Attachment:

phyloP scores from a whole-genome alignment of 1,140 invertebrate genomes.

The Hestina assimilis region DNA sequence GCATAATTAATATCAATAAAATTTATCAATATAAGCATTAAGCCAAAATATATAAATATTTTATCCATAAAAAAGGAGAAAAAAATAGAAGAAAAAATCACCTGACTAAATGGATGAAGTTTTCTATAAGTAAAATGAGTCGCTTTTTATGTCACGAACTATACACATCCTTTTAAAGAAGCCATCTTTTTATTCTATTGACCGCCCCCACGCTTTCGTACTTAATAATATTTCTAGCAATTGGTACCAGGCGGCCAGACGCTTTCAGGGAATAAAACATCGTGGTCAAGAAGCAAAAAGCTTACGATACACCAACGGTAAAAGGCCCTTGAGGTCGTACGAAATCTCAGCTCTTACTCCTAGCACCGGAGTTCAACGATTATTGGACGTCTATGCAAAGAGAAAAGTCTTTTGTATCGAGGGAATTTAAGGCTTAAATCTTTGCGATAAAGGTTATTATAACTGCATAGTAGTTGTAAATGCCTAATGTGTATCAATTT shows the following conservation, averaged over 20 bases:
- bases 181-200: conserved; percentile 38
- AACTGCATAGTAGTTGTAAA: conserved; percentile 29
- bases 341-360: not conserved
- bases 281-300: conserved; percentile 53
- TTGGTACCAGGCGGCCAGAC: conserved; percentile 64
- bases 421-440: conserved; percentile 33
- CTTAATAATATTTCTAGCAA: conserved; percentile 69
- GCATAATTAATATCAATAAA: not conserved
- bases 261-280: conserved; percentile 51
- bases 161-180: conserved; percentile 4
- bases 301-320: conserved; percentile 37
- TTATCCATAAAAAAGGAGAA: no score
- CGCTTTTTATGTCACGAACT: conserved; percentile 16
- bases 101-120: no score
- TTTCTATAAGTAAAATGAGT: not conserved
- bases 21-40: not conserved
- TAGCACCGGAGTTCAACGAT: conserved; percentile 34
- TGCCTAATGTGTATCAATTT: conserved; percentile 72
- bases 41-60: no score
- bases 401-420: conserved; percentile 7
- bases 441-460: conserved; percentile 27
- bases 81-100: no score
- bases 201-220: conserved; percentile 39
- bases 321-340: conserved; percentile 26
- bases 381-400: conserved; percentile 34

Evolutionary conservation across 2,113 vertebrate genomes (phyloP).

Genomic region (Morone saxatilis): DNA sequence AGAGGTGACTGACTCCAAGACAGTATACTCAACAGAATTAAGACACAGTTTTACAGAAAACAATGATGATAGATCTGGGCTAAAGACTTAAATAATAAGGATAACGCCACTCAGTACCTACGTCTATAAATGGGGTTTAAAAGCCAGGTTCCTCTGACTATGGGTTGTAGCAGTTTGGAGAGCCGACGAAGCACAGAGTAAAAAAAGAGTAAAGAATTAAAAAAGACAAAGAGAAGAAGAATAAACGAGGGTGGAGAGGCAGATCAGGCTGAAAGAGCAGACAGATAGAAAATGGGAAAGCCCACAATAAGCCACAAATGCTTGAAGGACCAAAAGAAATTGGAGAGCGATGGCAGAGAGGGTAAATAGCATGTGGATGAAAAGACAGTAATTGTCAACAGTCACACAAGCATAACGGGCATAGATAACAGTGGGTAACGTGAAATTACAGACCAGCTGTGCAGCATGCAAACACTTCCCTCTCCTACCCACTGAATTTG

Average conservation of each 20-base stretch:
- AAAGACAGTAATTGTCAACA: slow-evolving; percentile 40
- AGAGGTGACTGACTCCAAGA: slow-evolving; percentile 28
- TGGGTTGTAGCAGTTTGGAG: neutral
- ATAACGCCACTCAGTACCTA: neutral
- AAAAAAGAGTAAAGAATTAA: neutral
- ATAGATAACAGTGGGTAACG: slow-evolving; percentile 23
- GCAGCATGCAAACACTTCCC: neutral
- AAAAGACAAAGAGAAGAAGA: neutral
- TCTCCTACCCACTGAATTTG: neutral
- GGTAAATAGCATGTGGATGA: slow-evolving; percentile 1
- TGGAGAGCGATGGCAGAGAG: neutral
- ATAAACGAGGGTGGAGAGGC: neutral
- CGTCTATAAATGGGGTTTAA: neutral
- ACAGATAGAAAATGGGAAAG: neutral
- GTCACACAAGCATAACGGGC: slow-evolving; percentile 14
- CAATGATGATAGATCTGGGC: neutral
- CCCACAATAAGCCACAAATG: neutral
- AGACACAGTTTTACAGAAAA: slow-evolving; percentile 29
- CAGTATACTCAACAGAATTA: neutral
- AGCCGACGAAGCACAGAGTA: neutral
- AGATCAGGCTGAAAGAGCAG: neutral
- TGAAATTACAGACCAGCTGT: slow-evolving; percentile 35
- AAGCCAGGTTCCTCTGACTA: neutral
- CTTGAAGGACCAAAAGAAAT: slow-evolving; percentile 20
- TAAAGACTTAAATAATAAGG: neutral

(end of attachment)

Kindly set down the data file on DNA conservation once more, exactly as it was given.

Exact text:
phyloP scores from a whole-genome alignment of 1,140 invertebrate genomes.

The Hestina assimilis region DNA sequence GCATAATTAATATCAATAAAATTTATCAATATAAGCATTAAGCCAAAATATATAAATATTTTATCCATAAAAAAGGAGAAAAAAATAGAAGAAAAAATCACCTGACTAAATGGATGAAGTTTTCTATAAGTAAAATGAGTCGCTTTTTATGTCACGAACTATACACATCCTTTTAAAGAAGCCATCTTTTTATTCTATTGACCGCCCCCACGCTTTCGTACTTAATAATATTTCTAGCAATTGGTACCAGGCGGCCAGACGCTTTCAGGGAATAAAACATCGTGGTCAAGAAGCAAAAAGCTTACGATACACCAACGGTAAAAGGCCCTTGAGGTCGTACGAAATCTCAGCTCTTACTCCTAGCACCGGAGTTCAACGATTATTGGACGTCTATGCAAAGAGAAAAGTCTTTTGTATCGAGGGAATTTAAGGCTTAAATCTTTGCGATAAAGGTTATTATAACTGCATAGTAGTTGTAAATGCCTAATGTGTATCAATTT shows the following conservation, averaged over 20 bases:
- bases 181-200: conserved; percentile 38
- AACTGCATAGTAGTTGTAAA: conserved; percentile 29
- bases 341-360: not conserved
- bases 281-300: conserved; percentile 53
- TTGGTACCAGGCGGCCAGAC: conserved; percentile 64
- bases 421-440: conserved; percentile 33
- CTTAATAATATTTCTAGCAA: conserved; percentile 69
- GCATAATTAATATCAATAAA: not conserved
- bases 261-280: conserved; percentile 51
- bases 161-180: conserved; percentile 4
- bases 301-320: conserved; percentile 37
- TTATCCATAAAAAAGGAGAA: no score
- CGCTTTTTATGTCACGAACT: conserved; percentile 16
- bases 101-120: no score
- TTTCTATAAGTAAAATGAGT: not conserved
- bases 21-40: not conserved
- TAGCACCGGAGTTCAACGAT: conserved; percentile 34
- TGCCTAATGTGTATCAATTT: conserved; percentile 72
- bases 41-60: no score
- bases 401-420: conserved; percentile 7
- bases 441-460: conserved; percentile 27
- bases 81-100: no score
- bases 201-220: conserved; percentile 39
- bases 321-340: conserved; percentile 26
- bases 381-400: conserved; percentile 34

Evolutionary conservation across 2,113 vertebrate genomes (phyloP).

Genomic region (Morone saxatilis): DNA sequence AGAGGTGACTGACTCCAAGACAGTATACTCAACAGAATTAAGACACAGTTTTACAGAAAACAATGATGATAGATCTGGGCTAAAGACTTAAATAATAAGGATAACGCCACTCAGTACCTACGTCTATAAATGGGGTTTAAAAGCCAGGTTCCTCTGACTATGGGTTGTAGCAGTTTGGAGAGCCGACGAAGCACAGAGTAAAAAAAGAGTAAAGAATTAAAAAAGACAAAGAGAAGAAGAATAAACGAGGGTGGAGAGGCAGATCAGGCTGAAAGAGCAGACAGATAGAAAATGGGAAAGCCCACAATAAGCCACAAATGCTTGAAGGACCAAAAGAAATTGGAGAGCGATGGCAGAGAGGGTAAATAGCATGTGGATGAAAAGACAGTAATTGTCAACAGTCACACAAGCATAACGGGCATAGATAACAGTGGGTAACGTGAAATTACAGACCAGCTGTGCAGCATGCAAACACTTCCCTCTCCTACCCACTGAATTTG

Average conservation of each 20-base stretch:
- AAAGACAGTAATTGTCAACA: slow-evolving; percentile 40
- AGAGGTGACTGACTCCAAGA: slow-evolving; percentile 28
- TGGGTTGTAGCAGTTTGGAG: neutral
- ATAACGCCACTCAGTACCTA: neutral
- AAAAAAGAGTAAAGAATTAA: neutral
- ATAGATAACAGTGGGTAACG: slow-evolving; percentile 23
- GCAGCATGCAAACACTTCCC: neutral
- AAAAGACAAAGAGAAGAAGA: neutral
- TCTCCTACCCACTGAATTTG: neutral
- GGTAAATAGCATGTGGATGA: slow-evolving; percentile 1
- TGGAGAGCGATGGCAGAGAG: neutral
- ATAAACGAGGGTGGAGAGGC: neutral
- CGTCTATAAATGGGGTTTAA: neutral
- ACAGATAGAAAATGGGAAAG: neutral
- GTCACACAAGCATAACGGGC: slow-evolving; percentile 14
- CAATGATGATAGATCTGGGC: neutral
- CCCACAATAAGCCACAAATG: neutral
- AGACACAGTTTTACAGAAAA: slow-evolving; percentile 29
- CAGTATACTCAACAGAATTA: neutral
- AGCCGACGAAGCACAGAGTA: neutral
- AGATCAGGCTGAAAGAGCAG: neutral
- TGAAATTACAGACCAGCTGT: slow-evolving; percentile 35
- AAGCCAGGTTCCTCTGACTA: neutral
- CTTGAAGGACCAAAAGAAAT: slow-evolving; percentile 20
- TAAAGACTTAAATAATAAGG: neutral